Magic: The Gathering (MTG) has been a long-lasting card game. This is largely due to how various mechanics come and go through various sets. Not all mechanics are perfect by any means. Still, the diversity of in-game mechanics equates to an endless amount of deck possibilities. Essentially, the game stays fresh by always trying to be innovative.
The prerelease for Eldritch Moon does not start for a few more weeks. Nonetheless, Eldritch Moon’s new mechanics have already been announced.
It has finally happened… Wizards of the Coast has implemented its own version of fusion for the game.
And I am all for it.
The mechanic is rather simple to grasp. You need to own and control two specific cards and then meet a certain condition(s). When you can meld, you can remove the cards from play to “combine” them into a totally new card. The back of the individual cards each make up one-half of the new card you need to make together. Pretty cool, right?
Of course, this mechanic has some interesting quirks to keep in mind. For example, a lot of realistic situations would “split” the card up. Let’s say you destroy a meld card. The card reverts back to its meld components. Both cards go to the graveyard as two cards and not just one.
All in all, I love the idea of built-in combos with specific cards that can meld together.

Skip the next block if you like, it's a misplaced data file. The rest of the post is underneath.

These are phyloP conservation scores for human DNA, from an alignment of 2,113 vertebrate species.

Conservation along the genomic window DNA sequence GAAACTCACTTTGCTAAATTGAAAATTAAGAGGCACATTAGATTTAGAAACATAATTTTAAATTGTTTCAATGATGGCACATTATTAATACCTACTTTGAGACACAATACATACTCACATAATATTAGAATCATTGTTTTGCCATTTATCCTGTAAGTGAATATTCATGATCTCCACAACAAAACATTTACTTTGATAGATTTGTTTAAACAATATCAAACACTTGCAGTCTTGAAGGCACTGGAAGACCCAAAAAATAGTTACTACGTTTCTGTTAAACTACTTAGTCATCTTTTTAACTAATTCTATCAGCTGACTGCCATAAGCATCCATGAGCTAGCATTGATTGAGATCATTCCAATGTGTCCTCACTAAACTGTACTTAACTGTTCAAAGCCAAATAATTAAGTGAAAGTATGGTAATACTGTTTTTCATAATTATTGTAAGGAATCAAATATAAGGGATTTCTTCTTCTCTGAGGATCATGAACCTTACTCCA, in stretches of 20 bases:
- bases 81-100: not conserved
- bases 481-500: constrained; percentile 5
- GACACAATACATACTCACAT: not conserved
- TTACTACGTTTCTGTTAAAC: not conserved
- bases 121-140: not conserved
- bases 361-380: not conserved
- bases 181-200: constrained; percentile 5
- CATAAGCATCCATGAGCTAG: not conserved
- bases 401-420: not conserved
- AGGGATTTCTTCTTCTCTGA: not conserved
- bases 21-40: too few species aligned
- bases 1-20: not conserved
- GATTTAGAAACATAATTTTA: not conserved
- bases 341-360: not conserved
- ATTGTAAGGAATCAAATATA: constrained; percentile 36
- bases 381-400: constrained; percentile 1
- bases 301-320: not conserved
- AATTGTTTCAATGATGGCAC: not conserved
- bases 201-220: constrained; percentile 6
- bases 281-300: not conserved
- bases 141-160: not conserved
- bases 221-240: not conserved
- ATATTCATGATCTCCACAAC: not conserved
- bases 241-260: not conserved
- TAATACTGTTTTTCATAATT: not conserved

This mechanic is quite flavorful in representing how the Eldrazi, a race of constantly hungry monsters, operate. They eat their way through without regards to life.
The theme of this mechanic is to sacrifice something with a purpose of getting something else out faster. You sacrifice a creature to trigger the emerge effect. Finally, the mana cost of the creature with emerge then changes based on the sacrificed card’s converted mana cost.
So let’s use the card shown below as an example.
Wretched Gryff’s emerge cost starts at six mana and is then reduced by three for sacrificing Tireless Tracker. And now Wretched Gryff costs just three mana total to cast instead. After all, Wretched Gryff would cost seven mana to cast normally without emerge.
I really like the idea of the mechanic for both its flavor and playability.
This mechanic is by far my favorite. It is super simple, but it just oozes unrealized power.
You first pay the default cost to choose an initial effect from various choices. Beyond the first choice, you can choose to pay more mana to get additional effects.
This is such a flexible, yet wonderful mechanic. You get what you pay for, so these types of cards scale well as a regular game progresses. Early on, you usually have fewer resources at your disposal. This means you can probably just use a single effect for the time being. However, you naturally will build up more mana with each passing turn. Thus, the capability of casting multiple escalate effects becomes that more possible.
Later on, it would not be unheard of to activate every effect because you have the mana to do so. Again, this is my favorite mechanic because of its potential for game-changing plays at any stage of the match.
Overall, these three mechanics, along with returning mechanics from the Shadows over Innistrad set, look quite promising. I cannot wait to play with these cards during prerelease. In particular, I look forward to brewing up new deck ideas with these mechanics in mind.
Magic: The Gathering images belong to Wizards of the Coast.